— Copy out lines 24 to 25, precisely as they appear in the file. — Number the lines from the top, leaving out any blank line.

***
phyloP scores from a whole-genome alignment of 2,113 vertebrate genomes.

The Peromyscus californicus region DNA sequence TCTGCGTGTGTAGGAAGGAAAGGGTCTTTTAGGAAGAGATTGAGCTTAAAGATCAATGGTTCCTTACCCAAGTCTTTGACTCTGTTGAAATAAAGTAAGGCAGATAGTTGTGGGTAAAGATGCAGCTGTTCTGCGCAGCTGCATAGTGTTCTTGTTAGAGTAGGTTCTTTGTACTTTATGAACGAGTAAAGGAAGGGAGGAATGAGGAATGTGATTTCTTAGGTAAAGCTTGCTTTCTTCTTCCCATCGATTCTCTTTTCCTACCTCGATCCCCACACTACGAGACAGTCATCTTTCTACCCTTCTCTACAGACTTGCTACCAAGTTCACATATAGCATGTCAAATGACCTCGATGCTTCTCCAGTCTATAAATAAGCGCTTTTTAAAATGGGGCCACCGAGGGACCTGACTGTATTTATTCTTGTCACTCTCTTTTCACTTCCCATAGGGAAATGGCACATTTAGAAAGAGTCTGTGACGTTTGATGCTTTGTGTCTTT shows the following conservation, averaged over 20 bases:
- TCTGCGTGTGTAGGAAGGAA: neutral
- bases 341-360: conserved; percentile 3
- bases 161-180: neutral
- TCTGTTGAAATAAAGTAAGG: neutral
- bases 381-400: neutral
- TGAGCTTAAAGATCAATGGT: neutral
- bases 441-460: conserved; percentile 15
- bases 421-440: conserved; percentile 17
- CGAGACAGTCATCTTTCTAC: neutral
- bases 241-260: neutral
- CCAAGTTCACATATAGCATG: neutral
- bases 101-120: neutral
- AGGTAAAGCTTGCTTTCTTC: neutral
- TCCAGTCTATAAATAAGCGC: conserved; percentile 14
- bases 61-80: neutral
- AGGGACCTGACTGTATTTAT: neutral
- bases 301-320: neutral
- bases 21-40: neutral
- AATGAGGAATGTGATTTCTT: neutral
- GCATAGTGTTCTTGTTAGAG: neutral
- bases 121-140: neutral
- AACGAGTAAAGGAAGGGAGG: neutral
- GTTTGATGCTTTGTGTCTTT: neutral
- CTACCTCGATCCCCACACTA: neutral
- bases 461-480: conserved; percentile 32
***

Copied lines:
- AACGAGTAAAGGAAGGGAGG: neutral
- GTTTGATGCTTTGTGTCTTT: neutral